Anna Ulrikke Andersen (1988) is a filmmaker and architectural historian; PhD candidate in architectural design, the Bartlett School of Architecture, University College London; founder of the Bartlett Film+Place+Architecture Doctoral Network; Competition Director Architecture Film Festival London.
Several Norwegian films and filmmakers have made their way to the inaugural Architecture Film Festival London, 6. – 11. June – including Joachim Trier and Eskil Vogt.
The architectural film festival as a concept is not new. Florence-based Beyond Media ran from 1997 – 2009, and the well-known Architecture Film Festival Rotterdam was founded already in 2000. The US based Architecture and Design Film Festival has quickly established itself on the international scene, and in Scandinavia, Copenhagen Architecture Festival, CAFx, has brought together architecture and film since 2014.
But when the Architecture Film Festival, directed by Manuel Toledo-Otaegui and Charlotte Skene Catling, takes place at Institute of Contemporary Arts and Bargehouse OXO Tower Wharf, 6 -11 June 2017, it will be for the very first time. That is not to say that the connection between architecture and film is new to the British capital. A wide range of cultural institutions have long been producing events dedicated to the way film engage with architecture, cities or urban change. The Barbican/The Architecture Foundation, the Royal Academy of Arts Architecture Programme, and Birkbeck Institute of Moving Images have been asking these questions for years. Several educational institutions are offering courses in architecture and film, including The Bartlett School of Architecture and The Architectural Association School.
Simultaneously, film scholars are awarding more attention to the architecture and the cities where films take place, as in Richard Martin’s The Architecture of David Lynch (2014) that provides a thorough, and highly spatial, investigation of the Lynch’s work. Architectural historian Iain Borden’s Drive (2012) looks at motoring in film, arguing how this representation of cities suggests a very particular experience and view on our built environment. London is a city where the connection between film and architecture is strong, and where academics and artists continually push ground-breaking research, experimentation and expressions.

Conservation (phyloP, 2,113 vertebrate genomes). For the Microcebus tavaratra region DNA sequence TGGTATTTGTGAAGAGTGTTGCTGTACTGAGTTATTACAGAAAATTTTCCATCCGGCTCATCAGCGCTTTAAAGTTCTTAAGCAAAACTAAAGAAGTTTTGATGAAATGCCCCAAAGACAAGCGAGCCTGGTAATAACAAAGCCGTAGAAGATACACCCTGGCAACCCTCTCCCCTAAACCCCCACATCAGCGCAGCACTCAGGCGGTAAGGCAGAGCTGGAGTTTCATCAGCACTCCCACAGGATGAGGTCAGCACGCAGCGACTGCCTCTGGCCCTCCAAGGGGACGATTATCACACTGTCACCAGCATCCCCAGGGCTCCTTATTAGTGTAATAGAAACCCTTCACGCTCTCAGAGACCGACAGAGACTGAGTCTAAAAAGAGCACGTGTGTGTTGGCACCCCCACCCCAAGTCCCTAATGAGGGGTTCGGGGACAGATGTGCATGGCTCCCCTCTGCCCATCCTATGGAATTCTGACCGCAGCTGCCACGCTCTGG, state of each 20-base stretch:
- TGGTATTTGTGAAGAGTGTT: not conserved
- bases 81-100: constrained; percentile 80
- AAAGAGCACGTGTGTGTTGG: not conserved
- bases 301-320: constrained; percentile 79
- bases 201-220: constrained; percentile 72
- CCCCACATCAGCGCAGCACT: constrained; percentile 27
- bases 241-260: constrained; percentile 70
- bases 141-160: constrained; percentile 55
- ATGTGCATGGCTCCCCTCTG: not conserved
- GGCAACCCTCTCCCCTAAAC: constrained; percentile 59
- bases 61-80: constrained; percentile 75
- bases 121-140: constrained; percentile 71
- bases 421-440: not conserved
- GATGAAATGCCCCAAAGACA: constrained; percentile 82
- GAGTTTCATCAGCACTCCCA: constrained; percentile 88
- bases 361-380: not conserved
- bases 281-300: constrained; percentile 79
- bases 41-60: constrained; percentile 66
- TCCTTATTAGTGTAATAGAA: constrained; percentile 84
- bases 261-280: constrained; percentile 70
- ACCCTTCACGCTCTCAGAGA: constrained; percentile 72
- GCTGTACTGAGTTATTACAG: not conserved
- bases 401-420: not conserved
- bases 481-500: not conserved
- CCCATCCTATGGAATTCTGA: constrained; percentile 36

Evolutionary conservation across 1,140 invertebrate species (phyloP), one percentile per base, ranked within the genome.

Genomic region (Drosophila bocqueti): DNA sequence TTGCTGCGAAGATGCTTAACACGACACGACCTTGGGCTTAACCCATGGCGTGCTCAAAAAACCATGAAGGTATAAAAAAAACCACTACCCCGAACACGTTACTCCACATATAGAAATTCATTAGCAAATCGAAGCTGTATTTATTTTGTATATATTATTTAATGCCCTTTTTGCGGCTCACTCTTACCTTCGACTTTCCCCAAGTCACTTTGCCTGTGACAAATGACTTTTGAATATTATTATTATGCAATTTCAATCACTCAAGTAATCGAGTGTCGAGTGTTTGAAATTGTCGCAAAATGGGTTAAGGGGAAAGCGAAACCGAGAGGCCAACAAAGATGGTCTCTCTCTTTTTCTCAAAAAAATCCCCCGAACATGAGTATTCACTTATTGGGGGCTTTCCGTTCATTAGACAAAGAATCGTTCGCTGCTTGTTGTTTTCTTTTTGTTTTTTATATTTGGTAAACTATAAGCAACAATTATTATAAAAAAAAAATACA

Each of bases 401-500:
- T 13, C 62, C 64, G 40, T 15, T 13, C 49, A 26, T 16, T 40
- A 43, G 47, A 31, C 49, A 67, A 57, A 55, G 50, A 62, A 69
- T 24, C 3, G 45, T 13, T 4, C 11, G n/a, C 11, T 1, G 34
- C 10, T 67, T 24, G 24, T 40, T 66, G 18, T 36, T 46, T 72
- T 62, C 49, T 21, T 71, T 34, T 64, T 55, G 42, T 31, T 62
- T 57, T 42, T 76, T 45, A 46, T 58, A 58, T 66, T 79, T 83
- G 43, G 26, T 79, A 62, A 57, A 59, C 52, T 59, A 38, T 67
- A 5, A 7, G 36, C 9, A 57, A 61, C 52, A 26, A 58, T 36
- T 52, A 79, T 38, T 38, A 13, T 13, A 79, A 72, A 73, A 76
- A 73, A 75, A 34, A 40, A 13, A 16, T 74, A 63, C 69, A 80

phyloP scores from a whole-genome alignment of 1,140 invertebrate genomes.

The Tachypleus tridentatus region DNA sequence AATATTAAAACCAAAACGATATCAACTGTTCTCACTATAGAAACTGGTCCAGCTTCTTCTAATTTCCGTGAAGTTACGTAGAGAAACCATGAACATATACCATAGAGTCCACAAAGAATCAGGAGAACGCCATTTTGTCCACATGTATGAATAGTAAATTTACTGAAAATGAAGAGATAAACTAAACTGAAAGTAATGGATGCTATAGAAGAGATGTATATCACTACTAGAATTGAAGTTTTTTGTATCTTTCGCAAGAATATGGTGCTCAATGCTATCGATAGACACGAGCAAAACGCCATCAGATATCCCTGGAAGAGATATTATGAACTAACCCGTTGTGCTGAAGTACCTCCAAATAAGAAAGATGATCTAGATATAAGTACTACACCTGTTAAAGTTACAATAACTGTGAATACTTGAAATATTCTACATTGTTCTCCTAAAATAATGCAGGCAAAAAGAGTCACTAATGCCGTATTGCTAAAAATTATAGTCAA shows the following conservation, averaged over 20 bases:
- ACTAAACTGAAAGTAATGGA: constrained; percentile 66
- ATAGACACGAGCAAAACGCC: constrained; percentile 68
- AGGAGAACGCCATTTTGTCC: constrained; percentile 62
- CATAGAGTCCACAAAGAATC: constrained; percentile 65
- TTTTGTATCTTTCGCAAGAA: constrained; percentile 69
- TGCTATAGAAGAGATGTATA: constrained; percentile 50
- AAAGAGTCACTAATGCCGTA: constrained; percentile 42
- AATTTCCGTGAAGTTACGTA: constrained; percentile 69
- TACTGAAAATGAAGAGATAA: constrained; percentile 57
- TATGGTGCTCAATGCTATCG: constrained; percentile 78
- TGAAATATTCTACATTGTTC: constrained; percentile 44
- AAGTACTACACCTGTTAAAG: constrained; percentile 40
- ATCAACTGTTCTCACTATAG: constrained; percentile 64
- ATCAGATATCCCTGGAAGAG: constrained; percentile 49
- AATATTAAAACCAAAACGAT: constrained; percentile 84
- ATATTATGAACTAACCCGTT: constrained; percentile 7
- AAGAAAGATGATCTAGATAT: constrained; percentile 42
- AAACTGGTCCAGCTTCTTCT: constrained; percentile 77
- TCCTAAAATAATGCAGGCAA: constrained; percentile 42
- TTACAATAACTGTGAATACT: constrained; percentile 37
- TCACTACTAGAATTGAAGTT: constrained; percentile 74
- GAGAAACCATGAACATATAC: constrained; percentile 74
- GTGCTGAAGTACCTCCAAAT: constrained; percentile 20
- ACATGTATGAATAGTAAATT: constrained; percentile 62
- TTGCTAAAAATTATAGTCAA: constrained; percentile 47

Amongst them are also the architects, and they have been for a while. In his book A View from the train (2014), architect and filmmaker Patrick Keiller (London, 1994, Robinson in Space, 1997) reminds us how the advancement of video technology in the 1970s made filmmaking accessible to the general public. And as a result, architects started making films. This became a new tool to approach site, cities, place and space in the design process, or to communicate the architect’s vision of the built environment more successfully to clients. From drawings, plans and models, to the moving images, technological advancements changed the way architects work, communicate and represent their design.
But even further, filmmaking has arguably changed design thinking, in the way that architects explore, test and develop their work. In her article “The Architectural Essay Film” published in Architecture Research Quarterly, Penelope Haralambidou (watch this interview) underscores how architectural representations traditionally, in the form of drawing or models, tend to think of architecture outside of time. Film, as a time-based medium, has the potential of introducing a temporal aspect into architectural thinking, and the result brings with it a wide range of intriguing opportunities.
Haralambiou suggests how architecture explored through, and designed with film could tell stories. Film could propose an understanding of architecture taking place in a historical context, finding its location between present, past and future. Cities and houses could be presented with a new sense of empathy. Subjective experiences of space and place could be formed and communicated. In her view, film can be a way of making space, and not just represent it.
An example of this approach can be found in the work of Jasper Stevens, one of three shortlisted filmmakers in the experimental category of the festival’s international competition. Stevens’ film Five Lives of the Bradbury Building (2016) uses Cinema 3D Max to model and render the well-known Bradbury building, all constructed from film scenes. Frames have been manually split into different levels of depth, each made with separate masks, and then projected back onto the different planes, resulting in a construction where the history of cinema can be experienced and explored as a building. (The film is amongst 12 shortlisted films, from the total number of 154 submissions from as many as 33 different countries.)